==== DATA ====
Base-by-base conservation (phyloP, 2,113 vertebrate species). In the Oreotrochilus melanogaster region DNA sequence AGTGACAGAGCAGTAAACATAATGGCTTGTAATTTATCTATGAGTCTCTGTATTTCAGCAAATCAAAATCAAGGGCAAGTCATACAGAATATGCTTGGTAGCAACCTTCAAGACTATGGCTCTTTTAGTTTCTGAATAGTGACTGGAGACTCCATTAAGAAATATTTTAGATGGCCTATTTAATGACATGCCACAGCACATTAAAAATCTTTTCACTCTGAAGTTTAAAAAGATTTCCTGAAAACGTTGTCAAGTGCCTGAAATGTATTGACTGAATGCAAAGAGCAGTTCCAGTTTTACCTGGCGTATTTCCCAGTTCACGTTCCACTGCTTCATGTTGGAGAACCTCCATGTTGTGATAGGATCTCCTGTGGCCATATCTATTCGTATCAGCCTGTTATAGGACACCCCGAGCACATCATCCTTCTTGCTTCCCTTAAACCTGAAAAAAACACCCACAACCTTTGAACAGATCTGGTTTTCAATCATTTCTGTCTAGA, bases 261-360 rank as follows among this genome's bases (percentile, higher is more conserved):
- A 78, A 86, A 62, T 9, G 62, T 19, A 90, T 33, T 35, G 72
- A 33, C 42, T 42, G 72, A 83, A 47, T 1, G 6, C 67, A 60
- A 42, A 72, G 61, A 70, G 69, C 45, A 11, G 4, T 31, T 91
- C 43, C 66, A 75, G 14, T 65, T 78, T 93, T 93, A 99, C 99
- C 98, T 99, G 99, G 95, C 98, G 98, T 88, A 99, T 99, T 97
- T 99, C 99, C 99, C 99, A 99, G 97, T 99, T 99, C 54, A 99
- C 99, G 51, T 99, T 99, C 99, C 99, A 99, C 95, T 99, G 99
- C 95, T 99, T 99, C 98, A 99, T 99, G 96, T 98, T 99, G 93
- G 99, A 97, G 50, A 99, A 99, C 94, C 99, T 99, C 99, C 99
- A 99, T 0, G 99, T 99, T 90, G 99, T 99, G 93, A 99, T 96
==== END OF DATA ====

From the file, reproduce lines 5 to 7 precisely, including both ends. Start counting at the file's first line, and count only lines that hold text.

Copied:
- C 43, C 66, A 75, G 14, T 65, T 78, T 93, T 93, A 99, C 99
- C 98, T 99, G 99, G 95, C 98, G 98, T 88, A 99, T 99, T 97
- T 99, C 99, C 99, C 99, A 99, G 97, T 99, T 99, C 54, A 99